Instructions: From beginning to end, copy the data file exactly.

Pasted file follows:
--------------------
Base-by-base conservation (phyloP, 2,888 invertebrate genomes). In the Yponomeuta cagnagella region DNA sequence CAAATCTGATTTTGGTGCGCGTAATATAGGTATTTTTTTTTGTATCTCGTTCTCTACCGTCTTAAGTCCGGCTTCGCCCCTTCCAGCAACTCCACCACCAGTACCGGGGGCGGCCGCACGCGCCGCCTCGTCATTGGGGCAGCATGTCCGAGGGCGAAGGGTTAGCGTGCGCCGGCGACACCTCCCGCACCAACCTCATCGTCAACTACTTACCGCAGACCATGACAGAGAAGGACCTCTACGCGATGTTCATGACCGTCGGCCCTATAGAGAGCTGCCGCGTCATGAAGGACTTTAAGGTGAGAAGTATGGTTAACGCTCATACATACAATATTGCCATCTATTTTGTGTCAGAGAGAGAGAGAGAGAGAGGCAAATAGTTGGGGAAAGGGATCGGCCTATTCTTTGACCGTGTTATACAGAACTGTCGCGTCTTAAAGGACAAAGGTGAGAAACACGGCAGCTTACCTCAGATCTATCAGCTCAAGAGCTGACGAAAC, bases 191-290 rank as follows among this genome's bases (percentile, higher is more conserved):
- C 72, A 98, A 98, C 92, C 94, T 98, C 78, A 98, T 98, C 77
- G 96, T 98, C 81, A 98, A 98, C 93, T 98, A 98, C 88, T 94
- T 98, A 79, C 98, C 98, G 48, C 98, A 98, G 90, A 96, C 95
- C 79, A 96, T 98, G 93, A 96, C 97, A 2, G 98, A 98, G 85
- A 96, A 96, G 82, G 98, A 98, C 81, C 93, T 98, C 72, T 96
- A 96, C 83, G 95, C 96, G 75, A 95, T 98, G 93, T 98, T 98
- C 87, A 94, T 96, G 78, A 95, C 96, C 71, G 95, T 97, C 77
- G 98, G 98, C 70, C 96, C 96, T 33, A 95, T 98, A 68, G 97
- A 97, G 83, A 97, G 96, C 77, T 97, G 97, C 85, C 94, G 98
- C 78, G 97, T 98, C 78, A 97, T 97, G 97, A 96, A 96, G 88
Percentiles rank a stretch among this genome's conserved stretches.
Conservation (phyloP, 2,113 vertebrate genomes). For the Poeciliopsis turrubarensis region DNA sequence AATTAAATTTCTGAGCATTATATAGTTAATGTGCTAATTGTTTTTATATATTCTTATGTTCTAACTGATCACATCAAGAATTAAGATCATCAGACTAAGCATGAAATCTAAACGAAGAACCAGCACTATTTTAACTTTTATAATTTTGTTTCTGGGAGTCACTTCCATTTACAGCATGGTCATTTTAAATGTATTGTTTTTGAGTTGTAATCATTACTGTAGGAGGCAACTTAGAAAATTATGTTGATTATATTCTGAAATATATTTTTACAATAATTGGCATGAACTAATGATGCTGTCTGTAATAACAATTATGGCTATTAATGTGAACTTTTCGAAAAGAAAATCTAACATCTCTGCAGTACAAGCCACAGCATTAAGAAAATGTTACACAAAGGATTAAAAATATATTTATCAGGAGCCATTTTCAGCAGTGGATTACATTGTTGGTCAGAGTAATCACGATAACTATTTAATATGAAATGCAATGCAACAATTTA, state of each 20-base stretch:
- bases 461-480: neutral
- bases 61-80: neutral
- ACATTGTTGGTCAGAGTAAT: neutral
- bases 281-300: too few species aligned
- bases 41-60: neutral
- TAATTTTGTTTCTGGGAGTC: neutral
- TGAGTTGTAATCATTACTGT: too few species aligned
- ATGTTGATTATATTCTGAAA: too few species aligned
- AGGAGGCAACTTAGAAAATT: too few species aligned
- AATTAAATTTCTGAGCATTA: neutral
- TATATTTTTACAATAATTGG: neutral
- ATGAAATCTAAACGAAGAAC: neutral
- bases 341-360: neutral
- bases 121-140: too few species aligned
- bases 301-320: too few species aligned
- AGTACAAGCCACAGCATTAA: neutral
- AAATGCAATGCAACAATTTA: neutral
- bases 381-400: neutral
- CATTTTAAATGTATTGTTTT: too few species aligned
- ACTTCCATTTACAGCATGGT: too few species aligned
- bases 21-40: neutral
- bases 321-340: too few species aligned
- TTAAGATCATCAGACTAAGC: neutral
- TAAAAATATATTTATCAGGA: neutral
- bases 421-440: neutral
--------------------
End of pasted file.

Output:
Base-by-base conservation (phyloP, 2,888 invertebrate genomes). In the Yponomeuta cagnagella region DNA sequence CAAATCTGATTTTGGTGCGCGTAATATAGGTATTTTTTTTTGTATCTCGTTCTCTACCGTCTTAAGTCCGGCTTCGCCCCTTCCAGCAACTCCACCACCAGTACCGGGGGCGGCCGCACGCGCCGCCTCGTCATTGGGGCAGCATGTCCGAGGGCGAAGGGTTAGCGTGCGCCGGCGACACCTCCCGCACCAACCTCATCGTCAACTACTTACCGCAGACCATGACAGAGAAGGACCTCTACGCGATGTTCATGACCGTCGGCCCTATAGAGAGCTGCCGCGTCATGAAGGACTTTAAGGTGAGAAGTATGGTTAACGCTCATACATACAATATTGCCATCTATTTTGTGTCAGAGAGAGAGAGAGAGAGAGGCAAATAGTTGGGGAAAGGGATCGGCCTATTCTTTGACCGTGTTATACAGAACTGTCGCGTCTTAAAGGACAAAGGTGAGAAACACGGCAGCTTACCTCAGATCTATCAGCTCAAGAGCTGACGAAAC, bases 191-290 rank as follows among this genome's bases (percentile, higher is more conserved):
- C 72, A 98, A 98, C 92, C 94, T 98, C 78, A 98, T 98, C 77
- G 96, T 98, C 81, A 98, A 98, C 93, T 98, A 98, C 88, T 94
- T 98, A 79, C 98, C 98, G 48, C 98, A 98, G 90, A 96, C 95
- C 79, A 96, T 98, G 93, A 96, C 97, A 2, G 98, A 98, G 85
- A 96, A 96, G 82, G 98, A 98, C 81, C 93, T 98, C 72, T 96
- A 96, C 83, G 95, C 96, G 75, A 95, T 98, G 93, T 98, T 98
- C 87, A 94, T 96, G 78, A 95, C 96, C 71, G 95, T 97, C 77
- G 98, G 98, C 70, C 96, C 96, T 33, A 95, T 98, A 68, G 97
- A 97, G 83, A 97, G 96, C 77, T 97, G 97, C 85, C 94, G 98
- C 78, G 97, T 98, C 78, A 97, T 97, G 97, A 96, A 96, G 88
Percentiles rank a stretch among this genome's conserved stretches.
Conservation (phyloP, 2,113 vertebrate genomes). For the Poeciliopsis turrubarensis region DNA sequence AATTAAATTTCTGAGCATTATATAGTTAATGTGCTAATTGTTTTTATATATTCTTATGTTCTAACTGATCACATCAAGAATTAAGATCATCAGACTAAGCATGAAATCTAAACGAAGAACCAGCACTATTTTAACTTTTATAATTTTGTTTCTGGGAGTCACTTCCATTTACAGCATGGTCATTTTAAATGTATTGTTTTTGAGTTGTAATCATTACTGTAGGAGGCAACTTAGAAAATTATGTTGATTATATTCTGAAATATATTTTTACAATAATTGGCATGAACTAATGATGCTGTCTGTAATAACAATTATGGCTATTAATGTGAACTTTTCGAAAAGAAAATCTAACATCTCTGCAGTACAAGCCACAGCATTAAGAAAATGTTACACAAAGGATTAAAAATATATTTATCAGGAGCCATTTTCAGCAGTGGATTACATTGTTGGTCAGAGTAATCACGATAACTATTTAATATGAAATGCAATGCAACAATTTA, state of each 20-base stretch:
- bases 461-480: neutral
- bases 61-80: neutral
- ACATTGTTGGTCAGAGTAAT: neutral
- bases 281-300: too few species aligned
- bases 41-60: neutral
- TAATTTTGTTTCTGGGAGTC: neutral
- TGAGTTGTAATCATTACTGT: too few species aligned
- ATGTTGATTATATTCTGAAA: too few species aligned
- AGGAGGCAACTTAGAAAATT: too few species aligned
- AATTAAATTTCTGAGCATTA: neutral
- TATATTTTTACAATAATTGG: neutral
- ATGAAATCTAAACGAAGAAC: neutral
- bases 341-360: neutral
- bases 121-140: too few species aligned
- bases 301-320: too few species aligned
- AGTACAAGCCACAGCATTAA: neutral
- AAATGCAATGCAACAATTTA: neutral
- bases 381-400: neutral
- CATTTTAAATGTATTGTTTT: too few species aligned
- ACTTCCATTTACAGCATGGT: too few species aligned
- bases 21-40: neutral
- bases 321-340: too few species aligned
- TTAAGATCATCAGACTAAGC: neutral
- TAAAAATATATTTATCAGGA: neutral
- bases 421-440: neutral